Chinese Company Insiders Have Sidestepped Billions In Losses With Conveniently Timed Stock Sales
Insiders at Chinese companies seem to have incredible timing in selling their own stock.
At least, that’s the reasonable conclusion one has to draw after reading a new Wall Street Journal report that shows insiders had propensities to sell “large stock holdings” in the periods just before sharp declines.
An academic analysis of securities filings shows that Chinese company insiders “avoided at least $10 billion in losses on trades made between 2016 and mid-2021 by selling stock ahead of significant price declines,” the report said.
The analysis was performed by former SEC commissioner Robert Jackson and the University of Pennsylvania’s Bradford Lynch and Daniel Taylor, the Journal wrote. They looked at more than 100,000 Form 144 filings that were filed between 2016 and 2021 as part of their research.
In the year following their sales, share prices were down by 21% on average. For American insiders whose stock sales were similarly analyzed, the research showed that stock sales preceded 2% gains in stocks the following year.
One stunning example was when an entity controlled by an Alibaba insider sold $150 million of Alibaba stock in the day before founder Jack Ma was critical of Chinese regulators. The day after Ma’s speech, Alibaba fell 8%.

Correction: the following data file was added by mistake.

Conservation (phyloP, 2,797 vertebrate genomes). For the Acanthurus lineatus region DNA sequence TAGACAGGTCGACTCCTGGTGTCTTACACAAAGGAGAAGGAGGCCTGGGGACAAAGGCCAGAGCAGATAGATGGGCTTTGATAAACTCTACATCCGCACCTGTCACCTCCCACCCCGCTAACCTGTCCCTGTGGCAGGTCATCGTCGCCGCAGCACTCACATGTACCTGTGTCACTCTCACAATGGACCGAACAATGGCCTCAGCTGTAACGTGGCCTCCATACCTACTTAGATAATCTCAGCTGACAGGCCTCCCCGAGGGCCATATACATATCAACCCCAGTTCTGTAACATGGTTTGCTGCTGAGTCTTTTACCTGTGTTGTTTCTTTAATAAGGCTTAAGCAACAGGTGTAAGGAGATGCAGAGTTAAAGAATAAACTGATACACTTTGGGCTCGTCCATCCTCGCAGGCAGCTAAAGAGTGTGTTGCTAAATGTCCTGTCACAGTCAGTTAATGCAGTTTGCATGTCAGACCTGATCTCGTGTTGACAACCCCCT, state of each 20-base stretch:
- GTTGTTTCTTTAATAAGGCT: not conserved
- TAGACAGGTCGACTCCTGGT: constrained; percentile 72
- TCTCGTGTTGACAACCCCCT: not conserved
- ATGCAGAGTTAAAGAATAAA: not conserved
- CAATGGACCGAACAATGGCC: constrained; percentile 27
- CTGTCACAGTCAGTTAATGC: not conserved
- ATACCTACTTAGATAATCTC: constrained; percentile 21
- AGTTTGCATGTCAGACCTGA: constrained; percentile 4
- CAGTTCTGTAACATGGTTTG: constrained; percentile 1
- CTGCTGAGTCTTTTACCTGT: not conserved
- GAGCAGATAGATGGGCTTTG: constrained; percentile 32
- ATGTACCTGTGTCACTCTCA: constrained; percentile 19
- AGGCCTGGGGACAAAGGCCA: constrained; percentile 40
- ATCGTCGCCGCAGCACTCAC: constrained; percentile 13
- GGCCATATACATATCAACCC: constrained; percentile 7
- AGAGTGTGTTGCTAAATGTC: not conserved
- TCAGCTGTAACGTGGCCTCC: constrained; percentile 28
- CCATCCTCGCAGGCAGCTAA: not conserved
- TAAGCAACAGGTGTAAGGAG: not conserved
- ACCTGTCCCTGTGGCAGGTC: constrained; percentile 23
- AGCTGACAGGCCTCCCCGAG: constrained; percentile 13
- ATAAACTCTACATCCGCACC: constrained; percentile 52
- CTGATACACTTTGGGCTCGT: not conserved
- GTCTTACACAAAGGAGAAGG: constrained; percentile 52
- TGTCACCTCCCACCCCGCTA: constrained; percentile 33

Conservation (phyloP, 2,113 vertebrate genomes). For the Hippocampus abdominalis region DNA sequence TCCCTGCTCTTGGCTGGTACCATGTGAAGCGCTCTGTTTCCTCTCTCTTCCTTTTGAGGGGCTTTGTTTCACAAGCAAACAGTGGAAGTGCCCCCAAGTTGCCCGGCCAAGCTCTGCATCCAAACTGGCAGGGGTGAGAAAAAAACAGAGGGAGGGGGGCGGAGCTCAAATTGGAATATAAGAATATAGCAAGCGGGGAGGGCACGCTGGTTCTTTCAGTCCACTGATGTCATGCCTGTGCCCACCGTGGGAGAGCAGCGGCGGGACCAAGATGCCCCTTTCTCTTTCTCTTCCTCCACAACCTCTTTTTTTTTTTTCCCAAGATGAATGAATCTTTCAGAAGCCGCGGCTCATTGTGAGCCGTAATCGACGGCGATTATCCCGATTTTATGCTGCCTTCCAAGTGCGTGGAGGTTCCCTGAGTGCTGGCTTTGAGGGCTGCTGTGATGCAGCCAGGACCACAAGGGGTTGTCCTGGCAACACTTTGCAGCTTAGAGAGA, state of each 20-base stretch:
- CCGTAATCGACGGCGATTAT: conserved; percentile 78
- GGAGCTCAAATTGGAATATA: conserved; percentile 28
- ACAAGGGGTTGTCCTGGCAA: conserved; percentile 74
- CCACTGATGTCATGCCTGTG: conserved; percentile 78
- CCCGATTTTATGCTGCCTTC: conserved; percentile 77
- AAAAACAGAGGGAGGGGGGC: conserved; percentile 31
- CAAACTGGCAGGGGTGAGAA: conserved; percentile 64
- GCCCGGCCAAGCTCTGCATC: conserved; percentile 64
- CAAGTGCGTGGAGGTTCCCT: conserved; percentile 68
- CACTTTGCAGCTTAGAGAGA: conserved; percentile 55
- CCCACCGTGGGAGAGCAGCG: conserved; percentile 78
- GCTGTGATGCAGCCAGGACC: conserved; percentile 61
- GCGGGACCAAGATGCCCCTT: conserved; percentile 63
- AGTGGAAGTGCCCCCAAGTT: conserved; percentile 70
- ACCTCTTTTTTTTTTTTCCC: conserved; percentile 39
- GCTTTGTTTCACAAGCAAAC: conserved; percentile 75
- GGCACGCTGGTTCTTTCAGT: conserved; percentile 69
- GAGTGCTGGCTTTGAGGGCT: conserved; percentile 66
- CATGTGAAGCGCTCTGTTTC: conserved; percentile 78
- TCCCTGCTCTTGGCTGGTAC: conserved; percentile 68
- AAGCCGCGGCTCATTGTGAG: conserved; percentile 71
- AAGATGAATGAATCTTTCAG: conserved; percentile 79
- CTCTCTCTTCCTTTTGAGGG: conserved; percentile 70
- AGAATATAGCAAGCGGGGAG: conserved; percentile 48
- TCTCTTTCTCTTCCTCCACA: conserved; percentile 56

The sale by an entity called Sky Scraper Enterprises Ltd. “avoided hundreds of millions of dollars” in losses, the Journal wrote, stating that the entity likely belonged to “one of the company’s best-paid executives in recent years”.
The sale was made under a Rule 10b5-1 plan, and an Alibaba company spokesperson said: “It is highly inappropriate to suggest that a plan adopted by SkyScraper Limited in early September 2020 was timed to result in a stock sale ahead of unexpected challenges the Ant IPO encountered two months after the plan was put in place.”
In addition, the Journal looked at iQIYI stock sales, where $125 million was sold before shares were cut in half in the following two months in 2021. It also looked at how top executives at Vipshop Holdings sold more than $250 million in stock near the company’s record highs, before the stock fell 70% in the six months following the sales.
The use of Form 144s hid the sales, the Journal noted:
If those were American companies, the trades would have been reported to the SEC’s corporate-filings website, Edgar, and immediately noticed by investors and services that closely track insider sales. Instead, PDFs documenting them were emailed to the agency’s headquarters and posted on an obscure SEC website.
Jackson will be testifying in front of congress on Tuesday about insider trading laws. His testimony will state: “Exempting foreign-firm executives from rules governing the transparency of insider trades is the kind of gap in our law that we must close to protect Americans’ confidence in the fairness of our markets.”
Tue, 04/05/2022 – 19:20